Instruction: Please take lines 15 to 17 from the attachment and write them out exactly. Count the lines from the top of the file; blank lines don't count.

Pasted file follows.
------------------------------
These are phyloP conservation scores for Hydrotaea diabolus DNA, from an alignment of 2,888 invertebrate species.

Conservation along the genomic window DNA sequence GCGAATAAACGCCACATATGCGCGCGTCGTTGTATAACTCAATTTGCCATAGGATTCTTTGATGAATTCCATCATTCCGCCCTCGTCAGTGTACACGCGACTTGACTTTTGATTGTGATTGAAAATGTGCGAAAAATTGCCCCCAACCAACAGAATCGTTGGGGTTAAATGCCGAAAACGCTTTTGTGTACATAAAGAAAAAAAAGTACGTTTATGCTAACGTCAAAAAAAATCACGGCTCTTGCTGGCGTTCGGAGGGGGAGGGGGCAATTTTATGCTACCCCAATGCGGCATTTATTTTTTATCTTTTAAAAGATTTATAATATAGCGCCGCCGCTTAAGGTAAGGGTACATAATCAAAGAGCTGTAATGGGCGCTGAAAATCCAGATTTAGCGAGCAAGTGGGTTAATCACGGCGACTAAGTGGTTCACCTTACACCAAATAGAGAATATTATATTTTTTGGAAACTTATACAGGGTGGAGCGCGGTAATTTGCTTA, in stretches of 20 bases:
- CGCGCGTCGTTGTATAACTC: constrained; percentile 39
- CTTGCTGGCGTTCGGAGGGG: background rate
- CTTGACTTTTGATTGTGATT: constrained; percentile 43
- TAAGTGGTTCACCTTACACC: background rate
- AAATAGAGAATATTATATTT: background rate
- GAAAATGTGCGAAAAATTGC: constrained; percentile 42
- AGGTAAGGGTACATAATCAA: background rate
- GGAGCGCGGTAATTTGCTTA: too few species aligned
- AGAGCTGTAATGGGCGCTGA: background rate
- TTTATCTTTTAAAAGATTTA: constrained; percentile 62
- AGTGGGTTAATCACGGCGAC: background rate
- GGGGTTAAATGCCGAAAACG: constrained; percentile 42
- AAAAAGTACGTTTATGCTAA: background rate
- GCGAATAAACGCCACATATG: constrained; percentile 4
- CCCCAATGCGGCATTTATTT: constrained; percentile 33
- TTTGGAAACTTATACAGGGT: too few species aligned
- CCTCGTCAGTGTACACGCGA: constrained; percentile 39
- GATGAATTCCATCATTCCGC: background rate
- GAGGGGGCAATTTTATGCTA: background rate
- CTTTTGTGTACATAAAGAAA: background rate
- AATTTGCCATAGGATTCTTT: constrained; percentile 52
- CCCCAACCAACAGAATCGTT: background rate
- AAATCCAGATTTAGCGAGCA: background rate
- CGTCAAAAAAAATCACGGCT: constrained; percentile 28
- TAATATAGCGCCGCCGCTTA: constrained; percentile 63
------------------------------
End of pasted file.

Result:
- AAAAAGTACGTTTATGCTAA: background rate
- GCGAATAAACGCCACATATG: constrained; percentile 4
- CCCCAATGCGGCATTTATTT: constrained; percentile 33